SHARIF ABDEL KOUDDOUS: Well, Abdel Fattah el-Sisi apparently did have this secret phone call with Benjamin Netanyahu, the first time he’s spoken to Netanyahu since being inaugurated president in early July. This was apparently at the urging of Kerry, according to a report in Ha’aretz. I think, you know, this is—the difference between the last president that Sisi ousted, Mohamed Morsi, was that the Muslim Brotherhood had close ties with Hamas. During the 2012 assault, Mohamed Morsi sent in his prime minister, Hesham Qandil, into Gaza during the bombardment, which the people of Gaza here—I came to cover that, as well—said was a great show of solidarity. Other leaders came in after that, including the Turkish prime minister Erdogan. And so, he was really toasted for brokering a ceasefire.
And I think Abdel Fattah el-Sisi is trying to restore Egypt’s historic role as a broker between Israel and Palestine, but, in this instance, Abdel Fattah el-Sisi has engaged in a severe clampdown on the Muslim Brotherhood, the ally of Hamas, and has constantly vilified and demonized Hamas as trying to collude with the Brotherhood to overthrow the military in Egypt and overthrow the state. And so, they have destroyed hundreds of tunnels that link between Gaza and Egypt, in the interim. And this ceasefire agreement that was negotiated—I just spoke with a Hamas official, who confirmed that they were not consulted whatsoever. They learned about the ceasefire agreement from the media when it was reported. So, you now, I think this was a move to try and restore Egypt as being seen as a possible broker, but also to marginalize Hamas as a political movement.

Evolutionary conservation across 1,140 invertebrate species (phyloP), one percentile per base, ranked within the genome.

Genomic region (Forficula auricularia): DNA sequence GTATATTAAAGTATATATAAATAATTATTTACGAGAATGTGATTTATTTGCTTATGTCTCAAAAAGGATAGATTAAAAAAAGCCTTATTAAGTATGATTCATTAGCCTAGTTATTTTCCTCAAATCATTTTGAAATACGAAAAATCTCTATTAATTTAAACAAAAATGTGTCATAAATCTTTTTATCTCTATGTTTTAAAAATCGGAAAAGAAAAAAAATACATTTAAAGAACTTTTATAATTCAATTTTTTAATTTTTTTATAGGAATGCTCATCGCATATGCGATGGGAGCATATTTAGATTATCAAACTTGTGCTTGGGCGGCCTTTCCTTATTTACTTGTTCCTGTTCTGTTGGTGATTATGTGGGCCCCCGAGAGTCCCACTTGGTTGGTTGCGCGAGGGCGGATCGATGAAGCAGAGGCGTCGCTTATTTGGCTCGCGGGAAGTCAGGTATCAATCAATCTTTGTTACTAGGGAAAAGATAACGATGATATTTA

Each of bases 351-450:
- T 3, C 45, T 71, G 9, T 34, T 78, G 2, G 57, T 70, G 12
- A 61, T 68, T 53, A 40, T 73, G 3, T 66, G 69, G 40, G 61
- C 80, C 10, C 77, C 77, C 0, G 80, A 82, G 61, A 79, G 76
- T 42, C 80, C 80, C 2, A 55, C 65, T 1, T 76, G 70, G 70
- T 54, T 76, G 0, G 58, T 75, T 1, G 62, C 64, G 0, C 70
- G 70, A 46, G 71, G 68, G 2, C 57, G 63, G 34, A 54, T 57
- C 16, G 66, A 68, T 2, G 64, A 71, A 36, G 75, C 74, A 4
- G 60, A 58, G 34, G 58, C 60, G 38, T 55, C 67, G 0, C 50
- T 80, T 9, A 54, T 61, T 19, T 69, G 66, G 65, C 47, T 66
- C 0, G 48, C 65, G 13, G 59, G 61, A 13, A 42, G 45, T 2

There’s talk of a new ceasefire. The details aren’t apparent yet. But everyone wants the shelling and the bombing to stop.
AMY GOODMAN: Is there reports of a ground invasion, a possibility, of the Israeli troops lined up on the Gaza border?
SHARIF ABDEL KOUDDOUS: We keep hearing different reports. There was an unnamed Israeli military official who spoke with foreign correspondents yesterday—it was reported by The New York Times and The Washington Post and other papers—that was saying, as each day passes, a ground invasion becomes more likely, saying it was very, very possible. If that happens, then we can only imagine that the level of violence will only go up.
AMY GOODMAN: Sharif, we want to thank you for being with us. Please be safe. Sharif Abdel Kouddous, Democracy Now! correspondent, reporting from Gaza. I also want to thank Tyler Hicks, the Pulitzer Prize-winning staff photographer at The New York Times, wrote the firsthand account of witnessing the attack on the four boys today on the Gaza beach. We’ll link to that report at democracynow.org. Tyler Hicks is also the photographer who worked with Anthony Shadid, the New York Times reporter who died as he was leaving Libya [sic]. Tyler Hicks carried him over the border. This is Democracy Now!, democracynow—when he was leaving Syria, that is. This is Democracy Now! We’ll be back in a minute.